Freshman U.S. Rep. Haley Stevens, a Democrat in a Metro Detroit swing district, picked up a major endorsement for her reelection Wednesday from the U.S. Chamber of Commerce, which has historically backed pro-business Republican candidates.
Stevens, 37, of Rochester Hills was among 23 House Democrats endorsed this week by the chamber, the nation’s largest business organization. The U.S. Chamber credited Stevens for her work as part of a bipartisan coalition pushing for the North American Free Trade Agreement successor known as the United States-Mexico-Canada Agreement (USMCA).
“Rep. Haley Stevens’ leadership as a part of this effort helps workers and manufacturers have full access to export markets and a restored sense of certainty for years to come,” Kenneth Johnson, executive director of congressional and public affairs at the Chamber, said in a statement.
Last month, the U.S. Chamber in conjunction with the Michigan Chamber of Commerce gave Stevens its “Spirit of Enterprise” award, which is given to members of Congress based on their bipartisan leadership and support for “pro-growth” policies.
Stevens has prioritized manufacturing jobs and trade issues in her first term, as well as infrastructure, health care and science, math and technology opportunities for girls.
The Michigan Chamber in 2018 endorsed GOP businesswoman Lena Epstein, when the seat was open due to the retirement of Rep. Dave Trott, R-Birmingham.
Stevens defeated Epstein and flipped the seat for the Democrats in Michigan’s 11th District, which includes parts of Oakland and Wayne counties.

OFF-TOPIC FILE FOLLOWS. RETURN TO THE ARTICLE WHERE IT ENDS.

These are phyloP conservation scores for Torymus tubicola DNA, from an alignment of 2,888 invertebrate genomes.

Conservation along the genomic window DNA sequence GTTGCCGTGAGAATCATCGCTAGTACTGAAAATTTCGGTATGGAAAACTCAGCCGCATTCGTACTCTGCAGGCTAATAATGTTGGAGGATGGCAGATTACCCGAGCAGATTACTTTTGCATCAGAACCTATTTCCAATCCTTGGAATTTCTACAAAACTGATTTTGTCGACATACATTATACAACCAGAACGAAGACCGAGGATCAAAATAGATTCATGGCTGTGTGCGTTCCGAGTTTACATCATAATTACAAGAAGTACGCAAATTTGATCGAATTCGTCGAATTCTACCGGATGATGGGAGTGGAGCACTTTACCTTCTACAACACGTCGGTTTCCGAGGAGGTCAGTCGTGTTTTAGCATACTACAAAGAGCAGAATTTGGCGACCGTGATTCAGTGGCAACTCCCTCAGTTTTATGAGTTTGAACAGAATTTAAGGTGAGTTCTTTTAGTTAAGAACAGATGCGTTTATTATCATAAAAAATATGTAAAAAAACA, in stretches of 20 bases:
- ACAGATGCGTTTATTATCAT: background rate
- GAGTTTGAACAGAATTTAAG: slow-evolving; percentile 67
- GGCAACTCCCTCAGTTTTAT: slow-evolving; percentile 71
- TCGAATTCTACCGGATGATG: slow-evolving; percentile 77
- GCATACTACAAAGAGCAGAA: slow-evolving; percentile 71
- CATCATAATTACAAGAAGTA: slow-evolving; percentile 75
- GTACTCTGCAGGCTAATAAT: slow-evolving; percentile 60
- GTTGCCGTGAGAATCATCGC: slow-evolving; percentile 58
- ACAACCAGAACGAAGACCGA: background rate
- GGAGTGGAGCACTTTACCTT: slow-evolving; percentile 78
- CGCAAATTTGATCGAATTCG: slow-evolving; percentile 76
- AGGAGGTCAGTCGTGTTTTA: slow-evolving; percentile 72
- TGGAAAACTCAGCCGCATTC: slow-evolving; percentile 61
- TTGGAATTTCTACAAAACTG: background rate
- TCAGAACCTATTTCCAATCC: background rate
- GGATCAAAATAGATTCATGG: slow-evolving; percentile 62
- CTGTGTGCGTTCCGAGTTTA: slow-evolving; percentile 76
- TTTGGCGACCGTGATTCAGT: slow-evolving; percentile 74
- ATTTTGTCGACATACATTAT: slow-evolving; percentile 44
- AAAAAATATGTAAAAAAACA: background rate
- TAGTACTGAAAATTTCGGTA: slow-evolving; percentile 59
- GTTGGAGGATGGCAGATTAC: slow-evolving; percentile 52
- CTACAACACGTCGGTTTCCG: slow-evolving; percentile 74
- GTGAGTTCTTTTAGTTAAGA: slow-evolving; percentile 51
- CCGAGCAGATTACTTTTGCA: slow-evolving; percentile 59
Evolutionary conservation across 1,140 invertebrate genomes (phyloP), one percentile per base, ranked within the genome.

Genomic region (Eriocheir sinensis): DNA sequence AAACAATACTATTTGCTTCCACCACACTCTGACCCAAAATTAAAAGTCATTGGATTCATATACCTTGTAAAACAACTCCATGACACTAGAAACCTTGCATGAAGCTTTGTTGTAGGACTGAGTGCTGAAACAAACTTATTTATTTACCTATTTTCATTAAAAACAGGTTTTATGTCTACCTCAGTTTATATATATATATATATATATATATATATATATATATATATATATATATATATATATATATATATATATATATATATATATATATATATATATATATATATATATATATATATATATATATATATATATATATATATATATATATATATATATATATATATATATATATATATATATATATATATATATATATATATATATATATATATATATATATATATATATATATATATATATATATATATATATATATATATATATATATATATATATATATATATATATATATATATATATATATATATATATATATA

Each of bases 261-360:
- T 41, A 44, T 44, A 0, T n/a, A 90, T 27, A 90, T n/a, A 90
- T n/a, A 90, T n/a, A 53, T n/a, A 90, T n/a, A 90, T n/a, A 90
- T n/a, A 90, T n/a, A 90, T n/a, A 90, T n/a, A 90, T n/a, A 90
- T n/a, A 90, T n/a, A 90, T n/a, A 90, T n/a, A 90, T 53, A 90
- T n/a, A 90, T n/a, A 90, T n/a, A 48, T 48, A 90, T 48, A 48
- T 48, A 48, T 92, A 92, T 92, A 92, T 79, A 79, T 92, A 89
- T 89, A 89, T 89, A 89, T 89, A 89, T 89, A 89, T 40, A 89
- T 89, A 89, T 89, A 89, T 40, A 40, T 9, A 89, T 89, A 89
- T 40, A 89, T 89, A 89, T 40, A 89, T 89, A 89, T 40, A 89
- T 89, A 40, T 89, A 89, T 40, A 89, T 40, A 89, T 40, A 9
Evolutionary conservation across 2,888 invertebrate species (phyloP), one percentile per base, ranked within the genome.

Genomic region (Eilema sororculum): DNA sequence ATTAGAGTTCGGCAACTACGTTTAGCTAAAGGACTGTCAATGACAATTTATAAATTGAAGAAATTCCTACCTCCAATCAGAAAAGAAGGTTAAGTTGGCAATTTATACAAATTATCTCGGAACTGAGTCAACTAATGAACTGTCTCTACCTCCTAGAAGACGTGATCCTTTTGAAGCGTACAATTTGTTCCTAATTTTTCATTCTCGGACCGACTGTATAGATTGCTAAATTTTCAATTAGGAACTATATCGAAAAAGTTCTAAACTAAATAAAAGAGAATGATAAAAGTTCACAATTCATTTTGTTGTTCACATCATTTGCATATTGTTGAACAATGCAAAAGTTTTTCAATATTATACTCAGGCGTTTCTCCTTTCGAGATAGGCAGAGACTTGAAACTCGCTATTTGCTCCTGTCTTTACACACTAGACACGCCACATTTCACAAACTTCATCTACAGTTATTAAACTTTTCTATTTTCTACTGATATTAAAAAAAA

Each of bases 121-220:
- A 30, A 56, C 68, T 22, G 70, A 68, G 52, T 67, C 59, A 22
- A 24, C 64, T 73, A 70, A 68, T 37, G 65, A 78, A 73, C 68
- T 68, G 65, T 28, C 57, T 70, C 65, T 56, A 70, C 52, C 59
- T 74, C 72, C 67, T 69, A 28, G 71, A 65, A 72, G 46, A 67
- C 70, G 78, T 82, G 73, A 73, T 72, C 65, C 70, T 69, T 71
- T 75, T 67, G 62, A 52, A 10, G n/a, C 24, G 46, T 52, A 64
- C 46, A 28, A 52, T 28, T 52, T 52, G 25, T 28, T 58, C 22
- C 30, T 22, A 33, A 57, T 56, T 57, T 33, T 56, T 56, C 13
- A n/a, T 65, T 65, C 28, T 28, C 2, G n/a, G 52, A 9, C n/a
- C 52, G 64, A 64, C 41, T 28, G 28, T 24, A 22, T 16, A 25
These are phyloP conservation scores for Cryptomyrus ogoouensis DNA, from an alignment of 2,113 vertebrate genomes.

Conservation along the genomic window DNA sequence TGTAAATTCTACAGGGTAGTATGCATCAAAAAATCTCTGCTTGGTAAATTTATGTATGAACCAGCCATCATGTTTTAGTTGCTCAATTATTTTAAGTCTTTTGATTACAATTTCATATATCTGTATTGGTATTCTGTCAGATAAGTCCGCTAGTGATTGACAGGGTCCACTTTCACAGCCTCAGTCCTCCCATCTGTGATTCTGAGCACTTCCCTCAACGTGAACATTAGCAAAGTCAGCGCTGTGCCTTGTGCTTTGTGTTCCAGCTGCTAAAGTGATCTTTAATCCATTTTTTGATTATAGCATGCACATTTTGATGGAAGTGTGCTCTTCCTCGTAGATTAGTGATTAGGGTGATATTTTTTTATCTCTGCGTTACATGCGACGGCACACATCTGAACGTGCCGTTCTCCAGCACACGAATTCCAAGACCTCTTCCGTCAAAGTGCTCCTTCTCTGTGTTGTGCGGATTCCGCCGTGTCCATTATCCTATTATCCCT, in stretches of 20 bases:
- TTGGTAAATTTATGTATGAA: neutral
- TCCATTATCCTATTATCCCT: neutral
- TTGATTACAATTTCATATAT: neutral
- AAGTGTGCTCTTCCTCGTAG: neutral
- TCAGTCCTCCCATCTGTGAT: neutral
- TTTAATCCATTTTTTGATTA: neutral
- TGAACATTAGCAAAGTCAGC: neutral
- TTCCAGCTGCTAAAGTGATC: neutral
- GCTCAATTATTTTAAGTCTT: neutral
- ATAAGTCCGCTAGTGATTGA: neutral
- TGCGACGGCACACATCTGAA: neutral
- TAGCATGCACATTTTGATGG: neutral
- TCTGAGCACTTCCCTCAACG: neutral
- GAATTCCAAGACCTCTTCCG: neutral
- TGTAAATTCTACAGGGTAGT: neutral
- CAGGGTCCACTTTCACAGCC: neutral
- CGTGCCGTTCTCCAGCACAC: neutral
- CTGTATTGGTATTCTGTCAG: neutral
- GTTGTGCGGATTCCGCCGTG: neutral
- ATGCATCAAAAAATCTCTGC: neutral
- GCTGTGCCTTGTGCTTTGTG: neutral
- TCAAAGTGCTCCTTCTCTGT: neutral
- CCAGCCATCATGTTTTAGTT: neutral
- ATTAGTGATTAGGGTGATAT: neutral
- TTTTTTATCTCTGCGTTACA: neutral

The Michigan Chamber is aware of the national chamber’s decision to endorse Stevens but does not intend to back either candidate in the 11th District race this fall, said Rich Studley, the group’s president and CEO.
“The Michigan Chamber is a member of the U.S. Chamber, and we understand the endorsement that the U.S. Chamber made, and we are very comfortable with that,” Studley said.
“Rep. Stevens has been — especially for a first-termer — I think true to her word about being more independent and being thoughtful and open to input from the business community.”
The Michigan Chamber has a “cordial” relationship with Stevens and her staff, he added.
“We don’t have anything negative or critical to say about the U.S. Chamber’s decision. In fact, we understand it, and we’re comfortable with it,” Studley said.
“We’re not planning on making an endorsement in that race. We’re very member driven when it comes these decisions.”
Stevens tweeted her thanks Wednesday to the U.S. Chamber: “I am thrilled to work alongside you to rebuild our economy and expand economic opportunities for Michigan workers and small businesses.”
In a statement, she added, “As we rebuild our economy, I look forward to working with the U.S. Chamber to pass policies that help Michigan small businesses get back on their feet from this unprecedented economic crisis.”
This fall, she faces Republican Eric Esshaki, a Birmingham lawyer, who dismissed the endorsement as “the swamp lobbyists swimming with Haley Stevens.”
“Congresswoman Stevens being endorsed by another set of lobbyists in Washington, D.C., is not news,” Esshaki said in a statement.
“These lobbyists care about backroom deals with Nancy Pelosi,” he said, referring to the Democratic House speaker from California.
“Every lobbyist knows Stevens blindly follows the Nancy Pelosi agenda. Haley Stevens is bad for jobs, bad for working families and bad for health care.”
Democrats are expected to maintain control of the U.S. House in this fall’s election.
Democrats in competitive re-election fights can cite the chamber’s backing “as a sort of Good Housekeeping seal of approval,” said Liam Donovan, a lobbyist and former GOP political operative.
The U.S. Chamber has historically leaned toward Republicans for office, investing $2 million so far in the 2020 cycle in outside spending to boost GOP candidates. In 2016 and 2018, it put $40 million in outside money toward Republicans, according to the nonpartisan Center for Responsive Politics.
This election cycle, the money that the chamber’s political action committee has donated directly to candidate campaigns has been split between Democrats and Republicans, compared with 2018 when about 2-in-3 dollars it gave to House candidates went to Republicans.
The Associated Press contributed